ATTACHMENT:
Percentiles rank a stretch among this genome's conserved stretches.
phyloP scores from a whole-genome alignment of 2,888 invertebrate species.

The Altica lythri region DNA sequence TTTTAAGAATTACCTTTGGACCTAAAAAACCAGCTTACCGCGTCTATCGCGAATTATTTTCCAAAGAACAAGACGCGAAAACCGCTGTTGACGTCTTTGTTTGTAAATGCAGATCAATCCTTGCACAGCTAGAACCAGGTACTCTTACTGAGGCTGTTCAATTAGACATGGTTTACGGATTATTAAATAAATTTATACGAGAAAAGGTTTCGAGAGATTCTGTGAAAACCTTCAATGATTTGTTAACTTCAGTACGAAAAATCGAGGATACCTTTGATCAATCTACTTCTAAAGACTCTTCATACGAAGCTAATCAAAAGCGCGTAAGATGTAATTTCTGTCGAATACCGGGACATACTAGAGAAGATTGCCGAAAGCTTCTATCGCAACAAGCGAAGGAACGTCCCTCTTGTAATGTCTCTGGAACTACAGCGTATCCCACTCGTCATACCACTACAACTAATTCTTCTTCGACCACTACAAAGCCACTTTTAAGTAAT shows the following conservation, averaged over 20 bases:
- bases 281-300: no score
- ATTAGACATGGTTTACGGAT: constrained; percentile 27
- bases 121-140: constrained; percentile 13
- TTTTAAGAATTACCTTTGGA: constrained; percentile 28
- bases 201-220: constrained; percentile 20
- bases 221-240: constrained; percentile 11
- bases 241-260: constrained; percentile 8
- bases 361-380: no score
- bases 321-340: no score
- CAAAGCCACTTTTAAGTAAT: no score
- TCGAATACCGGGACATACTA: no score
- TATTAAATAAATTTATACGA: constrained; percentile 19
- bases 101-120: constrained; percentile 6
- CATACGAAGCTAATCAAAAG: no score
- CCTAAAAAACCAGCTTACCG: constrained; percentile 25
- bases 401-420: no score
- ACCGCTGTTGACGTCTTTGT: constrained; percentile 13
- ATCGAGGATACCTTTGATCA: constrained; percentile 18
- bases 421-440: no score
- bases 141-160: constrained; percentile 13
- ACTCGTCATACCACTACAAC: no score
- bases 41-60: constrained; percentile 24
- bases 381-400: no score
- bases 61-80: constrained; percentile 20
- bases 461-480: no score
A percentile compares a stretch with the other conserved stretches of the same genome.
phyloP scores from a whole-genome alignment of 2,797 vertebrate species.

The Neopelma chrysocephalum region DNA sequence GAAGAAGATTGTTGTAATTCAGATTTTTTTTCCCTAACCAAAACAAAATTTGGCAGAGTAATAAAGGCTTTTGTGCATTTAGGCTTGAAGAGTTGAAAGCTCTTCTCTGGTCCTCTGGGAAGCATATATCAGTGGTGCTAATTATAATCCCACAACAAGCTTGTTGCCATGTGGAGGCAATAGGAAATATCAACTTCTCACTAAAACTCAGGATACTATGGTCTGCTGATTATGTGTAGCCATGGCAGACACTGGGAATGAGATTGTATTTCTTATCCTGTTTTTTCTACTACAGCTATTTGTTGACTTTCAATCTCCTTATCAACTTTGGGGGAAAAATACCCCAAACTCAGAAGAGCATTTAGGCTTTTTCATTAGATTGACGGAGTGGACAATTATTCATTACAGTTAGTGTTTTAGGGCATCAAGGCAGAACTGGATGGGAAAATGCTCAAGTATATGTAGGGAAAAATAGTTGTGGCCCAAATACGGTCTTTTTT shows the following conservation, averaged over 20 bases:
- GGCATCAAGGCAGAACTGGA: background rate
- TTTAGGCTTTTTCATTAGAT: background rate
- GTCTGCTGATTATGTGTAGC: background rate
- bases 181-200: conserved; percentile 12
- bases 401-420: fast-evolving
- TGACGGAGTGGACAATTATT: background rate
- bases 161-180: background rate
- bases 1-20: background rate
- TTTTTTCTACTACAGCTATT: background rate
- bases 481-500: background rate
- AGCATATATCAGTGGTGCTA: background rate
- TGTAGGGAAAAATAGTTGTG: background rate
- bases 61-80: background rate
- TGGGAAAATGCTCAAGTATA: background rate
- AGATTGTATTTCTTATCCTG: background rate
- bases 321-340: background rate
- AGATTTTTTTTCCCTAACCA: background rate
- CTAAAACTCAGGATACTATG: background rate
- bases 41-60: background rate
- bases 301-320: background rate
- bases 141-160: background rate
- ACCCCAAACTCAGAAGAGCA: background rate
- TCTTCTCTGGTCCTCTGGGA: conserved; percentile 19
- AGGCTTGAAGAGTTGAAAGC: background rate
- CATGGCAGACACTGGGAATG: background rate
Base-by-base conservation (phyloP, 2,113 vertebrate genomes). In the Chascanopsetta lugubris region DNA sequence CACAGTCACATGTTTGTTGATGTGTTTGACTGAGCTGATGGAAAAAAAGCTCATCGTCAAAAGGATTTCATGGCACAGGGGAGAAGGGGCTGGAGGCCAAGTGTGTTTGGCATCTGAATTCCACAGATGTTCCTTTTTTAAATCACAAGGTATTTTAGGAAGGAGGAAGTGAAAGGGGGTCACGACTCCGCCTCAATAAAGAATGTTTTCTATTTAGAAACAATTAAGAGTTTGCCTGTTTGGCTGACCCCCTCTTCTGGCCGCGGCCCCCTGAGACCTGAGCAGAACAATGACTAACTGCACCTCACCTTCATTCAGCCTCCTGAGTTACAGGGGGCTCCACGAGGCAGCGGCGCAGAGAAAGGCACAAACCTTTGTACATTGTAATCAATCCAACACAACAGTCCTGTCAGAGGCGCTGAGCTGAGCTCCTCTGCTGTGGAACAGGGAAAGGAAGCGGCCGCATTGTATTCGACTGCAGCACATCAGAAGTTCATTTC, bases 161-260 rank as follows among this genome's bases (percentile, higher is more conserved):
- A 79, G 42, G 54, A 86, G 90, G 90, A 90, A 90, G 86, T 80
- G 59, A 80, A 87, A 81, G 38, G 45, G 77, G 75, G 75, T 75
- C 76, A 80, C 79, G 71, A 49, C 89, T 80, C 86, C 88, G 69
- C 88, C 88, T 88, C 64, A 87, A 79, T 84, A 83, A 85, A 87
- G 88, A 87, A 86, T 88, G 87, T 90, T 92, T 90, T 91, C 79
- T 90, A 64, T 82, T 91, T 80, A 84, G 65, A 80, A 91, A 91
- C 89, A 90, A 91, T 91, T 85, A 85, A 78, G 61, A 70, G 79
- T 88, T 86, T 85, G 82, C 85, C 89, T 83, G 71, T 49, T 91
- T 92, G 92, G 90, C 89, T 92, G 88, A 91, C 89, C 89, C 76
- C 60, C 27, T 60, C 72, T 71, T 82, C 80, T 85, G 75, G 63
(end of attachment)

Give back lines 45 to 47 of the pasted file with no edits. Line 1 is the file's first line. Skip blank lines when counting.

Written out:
- TGGGAAAATGCTCAAGTATA: background rate
- AGATTGTATTTCTTATCCTG: background rate
- bases 321-340: background rate